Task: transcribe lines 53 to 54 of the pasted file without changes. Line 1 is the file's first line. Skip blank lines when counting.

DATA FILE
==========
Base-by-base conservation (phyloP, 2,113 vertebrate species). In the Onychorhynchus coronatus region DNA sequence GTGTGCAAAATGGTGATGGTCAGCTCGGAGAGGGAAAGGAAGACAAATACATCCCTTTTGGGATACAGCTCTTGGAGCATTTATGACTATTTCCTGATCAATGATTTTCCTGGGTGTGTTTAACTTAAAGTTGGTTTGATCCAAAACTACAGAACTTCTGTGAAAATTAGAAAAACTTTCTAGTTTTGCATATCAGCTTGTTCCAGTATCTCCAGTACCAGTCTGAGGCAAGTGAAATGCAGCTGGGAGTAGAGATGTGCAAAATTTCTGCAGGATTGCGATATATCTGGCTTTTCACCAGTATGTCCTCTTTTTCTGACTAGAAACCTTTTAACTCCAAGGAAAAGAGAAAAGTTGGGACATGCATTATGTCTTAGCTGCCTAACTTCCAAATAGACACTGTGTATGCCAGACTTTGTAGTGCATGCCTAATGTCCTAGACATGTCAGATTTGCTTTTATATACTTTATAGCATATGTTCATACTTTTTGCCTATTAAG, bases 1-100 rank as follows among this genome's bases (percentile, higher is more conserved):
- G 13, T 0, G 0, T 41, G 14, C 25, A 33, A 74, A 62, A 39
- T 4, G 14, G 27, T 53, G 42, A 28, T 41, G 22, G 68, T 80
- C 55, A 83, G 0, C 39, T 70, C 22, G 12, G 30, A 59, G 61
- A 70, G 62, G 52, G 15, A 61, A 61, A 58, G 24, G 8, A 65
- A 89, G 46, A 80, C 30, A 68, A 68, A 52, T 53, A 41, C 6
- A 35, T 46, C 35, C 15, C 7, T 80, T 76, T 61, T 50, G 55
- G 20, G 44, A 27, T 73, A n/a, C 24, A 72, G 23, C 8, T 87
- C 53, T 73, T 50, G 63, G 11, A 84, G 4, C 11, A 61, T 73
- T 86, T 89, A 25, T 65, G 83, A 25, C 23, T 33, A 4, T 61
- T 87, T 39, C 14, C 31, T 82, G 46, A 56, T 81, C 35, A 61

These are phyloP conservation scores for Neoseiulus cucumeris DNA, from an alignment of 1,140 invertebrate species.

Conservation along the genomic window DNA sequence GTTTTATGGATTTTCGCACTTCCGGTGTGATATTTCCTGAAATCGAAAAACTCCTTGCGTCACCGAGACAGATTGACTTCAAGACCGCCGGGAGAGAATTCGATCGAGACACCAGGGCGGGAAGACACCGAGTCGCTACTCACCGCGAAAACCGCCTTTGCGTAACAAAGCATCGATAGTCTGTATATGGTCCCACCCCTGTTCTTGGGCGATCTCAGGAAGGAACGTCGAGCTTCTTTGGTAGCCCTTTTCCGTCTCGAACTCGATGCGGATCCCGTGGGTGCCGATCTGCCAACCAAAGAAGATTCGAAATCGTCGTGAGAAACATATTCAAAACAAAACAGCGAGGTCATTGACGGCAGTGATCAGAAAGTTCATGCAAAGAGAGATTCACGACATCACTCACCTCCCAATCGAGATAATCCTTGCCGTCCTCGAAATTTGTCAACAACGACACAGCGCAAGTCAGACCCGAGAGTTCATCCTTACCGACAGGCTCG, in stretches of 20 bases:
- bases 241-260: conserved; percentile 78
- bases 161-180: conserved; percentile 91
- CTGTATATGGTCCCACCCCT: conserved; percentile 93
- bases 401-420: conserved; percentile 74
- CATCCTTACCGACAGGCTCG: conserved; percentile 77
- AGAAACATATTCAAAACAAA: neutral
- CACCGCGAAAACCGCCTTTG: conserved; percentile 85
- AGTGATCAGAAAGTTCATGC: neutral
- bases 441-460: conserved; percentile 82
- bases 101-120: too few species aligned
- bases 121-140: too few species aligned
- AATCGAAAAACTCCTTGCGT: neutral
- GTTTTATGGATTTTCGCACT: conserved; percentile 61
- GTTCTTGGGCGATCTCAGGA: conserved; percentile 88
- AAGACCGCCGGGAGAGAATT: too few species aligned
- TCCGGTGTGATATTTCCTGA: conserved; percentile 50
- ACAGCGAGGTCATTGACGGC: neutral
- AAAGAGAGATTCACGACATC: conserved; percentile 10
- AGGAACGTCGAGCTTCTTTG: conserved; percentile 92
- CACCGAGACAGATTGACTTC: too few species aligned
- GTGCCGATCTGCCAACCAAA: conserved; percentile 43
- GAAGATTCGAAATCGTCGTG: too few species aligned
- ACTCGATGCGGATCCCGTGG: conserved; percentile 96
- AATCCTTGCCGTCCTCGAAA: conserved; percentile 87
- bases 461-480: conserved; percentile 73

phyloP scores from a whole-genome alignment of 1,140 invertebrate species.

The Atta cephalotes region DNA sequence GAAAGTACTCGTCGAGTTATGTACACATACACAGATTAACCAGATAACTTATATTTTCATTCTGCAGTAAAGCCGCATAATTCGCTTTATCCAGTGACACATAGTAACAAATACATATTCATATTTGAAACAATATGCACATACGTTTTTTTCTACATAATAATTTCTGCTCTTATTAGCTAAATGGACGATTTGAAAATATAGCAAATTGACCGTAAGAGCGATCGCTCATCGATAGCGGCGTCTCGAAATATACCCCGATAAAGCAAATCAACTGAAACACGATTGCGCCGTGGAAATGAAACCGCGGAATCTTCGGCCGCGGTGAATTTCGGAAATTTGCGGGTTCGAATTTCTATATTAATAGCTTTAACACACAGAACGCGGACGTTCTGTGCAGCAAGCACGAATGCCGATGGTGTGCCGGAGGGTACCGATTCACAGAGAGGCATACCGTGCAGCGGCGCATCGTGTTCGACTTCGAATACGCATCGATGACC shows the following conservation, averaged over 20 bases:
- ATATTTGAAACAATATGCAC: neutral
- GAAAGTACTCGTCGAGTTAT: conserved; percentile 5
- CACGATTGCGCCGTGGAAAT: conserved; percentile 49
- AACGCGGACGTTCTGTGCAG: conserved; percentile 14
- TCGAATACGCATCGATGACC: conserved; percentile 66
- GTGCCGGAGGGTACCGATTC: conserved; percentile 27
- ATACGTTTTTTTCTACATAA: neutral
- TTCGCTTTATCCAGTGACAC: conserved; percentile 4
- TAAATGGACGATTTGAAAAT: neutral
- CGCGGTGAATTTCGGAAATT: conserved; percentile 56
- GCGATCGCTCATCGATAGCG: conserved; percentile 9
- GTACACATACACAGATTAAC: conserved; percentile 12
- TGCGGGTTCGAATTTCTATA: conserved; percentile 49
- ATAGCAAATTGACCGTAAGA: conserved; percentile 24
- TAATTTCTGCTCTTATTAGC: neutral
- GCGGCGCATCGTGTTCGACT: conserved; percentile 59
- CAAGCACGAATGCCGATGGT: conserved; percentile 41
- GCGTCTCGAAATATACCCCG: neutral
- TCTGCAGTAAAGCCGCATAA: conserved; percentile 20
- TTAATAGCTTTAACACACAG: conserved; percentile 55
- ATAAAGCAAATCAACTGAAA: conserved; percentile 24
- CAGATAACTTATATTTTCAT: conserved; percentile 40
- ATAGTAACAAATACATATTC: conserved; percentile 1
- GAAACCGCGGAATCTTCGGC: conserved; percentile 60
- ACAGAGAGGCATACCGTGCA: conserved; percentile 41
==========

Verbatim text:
- TGCGGGTTCGAATTTCTATA: conserved; percentile 49
- ATAGCAAATTGACCGTAAGA: conserved; percentile 24